Nick and Norah’s Infinite Playlist

By Adam Lippe

nick-and-norah_1249514cRemember that sub-plot in 200 Cigarettes where Kate Hudson gets dog poop all over her coat? Well Nick and Norah’s Infinite Playlist is that scene dragged out to a 90 minute length, but instead of the dog poop, we get the understudy, puke-and-feces-infested chewing gum that is shared between multiple characters. And much like 200 Cigarettes, Nick and Norah is a plotless travelogue of the lower east side of Manhattan, with the cameo heavy cast en route to a location where a supposedly famous music group (a Radioheadesque band named Where’s Fluffy?) will appear, and trendy music drenched over every moment, to cover up the lack of natural conflict, character development, or witty dialogue. Not that this approach can’t work, but there are so many details that seem off in Nick and Norah’s Infinite Playlist (and that doesn’t even count the twee title), that the inevitable romance and resolution would have made just as much sense in being the first scene of the movie, than the last.

For instance, the relationships that the two title characters are recovering from seem to make no sense from either a likelihood or age standpoint. Why would the endlessly introverted and awkwardly lanky Michael Cera, playing Nick, get the attention of a popularity-driven cheerleader type, especially when so much is made of his driving a Yugo (a girl like that would have nothing to do with a car like that)? Why would the busty goth daughter (Norah, played by Kat Dennings) of a major music producer spend three years with a guy (the great Jay Baruchel, totally underused) who not only would have been at least 25 years old when they met, but is openly using her for her connections? There’s also the strange disconnect of all the characters living and going to school in New Jersey but are seemingly the only people in the universe, as they constantly run into each other throughout lower Manhattan. It plays like a slasher movie, only Jason has been replaced by emotionally blood sucking exes.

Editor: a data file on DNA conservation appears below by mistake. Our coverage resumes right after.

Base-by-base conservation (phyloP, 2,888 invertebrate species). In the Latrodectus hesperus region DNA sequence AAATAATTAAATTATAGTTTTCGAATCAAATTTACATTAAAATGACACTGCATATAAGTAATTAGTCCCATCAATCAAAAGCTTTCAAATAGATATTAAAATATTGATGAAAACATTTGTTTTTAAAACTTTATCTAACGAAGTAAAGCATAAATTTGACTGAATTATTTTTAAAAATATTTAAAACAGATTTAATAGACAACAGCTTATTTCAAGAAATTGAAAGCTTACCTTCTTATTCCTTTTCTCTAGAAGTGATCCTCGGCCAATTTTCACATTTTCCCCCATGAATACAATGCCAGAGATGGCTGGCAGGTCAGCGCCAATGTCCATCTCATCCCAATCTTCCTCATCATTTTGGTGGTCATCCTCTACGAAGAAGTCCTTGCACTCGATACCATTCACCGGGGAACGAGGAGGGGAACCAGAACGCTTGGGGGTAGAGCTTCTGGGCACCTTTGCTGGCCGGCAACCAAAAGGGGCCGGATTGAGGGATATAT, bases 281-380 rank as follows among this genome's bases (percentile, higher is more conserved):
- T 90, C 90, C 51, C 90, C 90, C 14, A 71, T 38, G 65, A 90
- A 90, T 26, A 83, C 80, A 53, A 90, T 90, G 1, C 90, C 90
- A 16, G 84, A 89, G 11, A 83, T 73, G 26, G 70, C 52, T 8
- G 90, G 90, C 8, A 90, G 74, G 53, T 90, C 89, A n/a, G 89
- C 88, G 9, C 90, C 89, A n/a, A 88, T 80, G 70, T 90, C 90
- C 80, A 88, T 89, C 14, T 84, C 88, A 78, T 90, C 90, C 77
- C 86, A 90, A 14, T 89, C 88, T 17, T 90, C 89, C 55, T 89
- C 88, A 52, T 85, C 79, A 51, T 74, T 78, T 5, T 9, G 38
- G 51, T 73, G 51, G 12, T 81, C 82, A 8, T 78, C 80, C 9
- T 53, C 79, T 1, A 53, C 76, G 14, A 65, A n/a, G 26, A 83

nick-and-norahs-infinite-playlist-image-13-medium_1218726333920This is all a shame because of the promise of the cast and especially director Peter Sollett, who helmed the extremely intuitive and insightful teenage romance Raising Victor Vargas (which also took place on the lower east side of Manhattan). But Nick and Norah’s Infinite Playlist is simply all the elements of a good movie: Trendy music, reference to old movie in the title, aimless teenagers in search of fun and more importantly clarity, strained meet-cutes, female orgasms, gay best friends, and men with porkpie hats.

This cynical mixture glosses over the fact that Nick and Norah’s Infinite Playlist is nothing but an aimless shaggy dog story, completely without purpose, which is fine if you’re in the movie, not so much if you’re watching it. For a supposedly meaningful experience for the main characters, it’s awfully neutered. And light on the porkpie hats.

Tags: , , , , , , , , , , , , , , , , , , , , , , , , , , , , , , ,

Leave a comment

Now on DVD and Blu-Ray


By Adam Lippe

Whenever there’s a genre parody or ode to a specific era of films, such as Black Dynamite’s mocking of Blaxploitation films or Quentin Tarantino’s Death Proof, the second half of Grindhouse, the danger is that the film might fall into the trap of either being condescending without any particular insight, or so faithful that it becomes the very flawed thing it is emulating.

Black Dynamite has nothing new to say about Blaxploitation films, it just does a decent job of copying what an inept [...]

Veegie Awards

Winner: BEST ONLINE FILM CRITIC, 2010 National Veegie Awards (Vegan Themed Entertainment)

Nominee: BEST NEW PRODUCT, 2011 National Veegie Awards: The Vegan Condom

Recent Comments


Featured Quote (written by me)

On Cold Fish:

Though the 16 year old me described the 1994 weepie Angie, starring Geena Davis as a Brooklyn mother raising her new baby alone, as “maudlin and melodramatic,” Roger Ebert, during his TV review, referring to the multitude of soap-operaish problems piling up on the titular character, suggested that it was only in Hollywood where Angie would get a happy ending. “If they made this movie in France, Angie would have shot herself.”

Well Cold Fish was made in Japan, where Angie would have shot herself and that would have been the happy ending.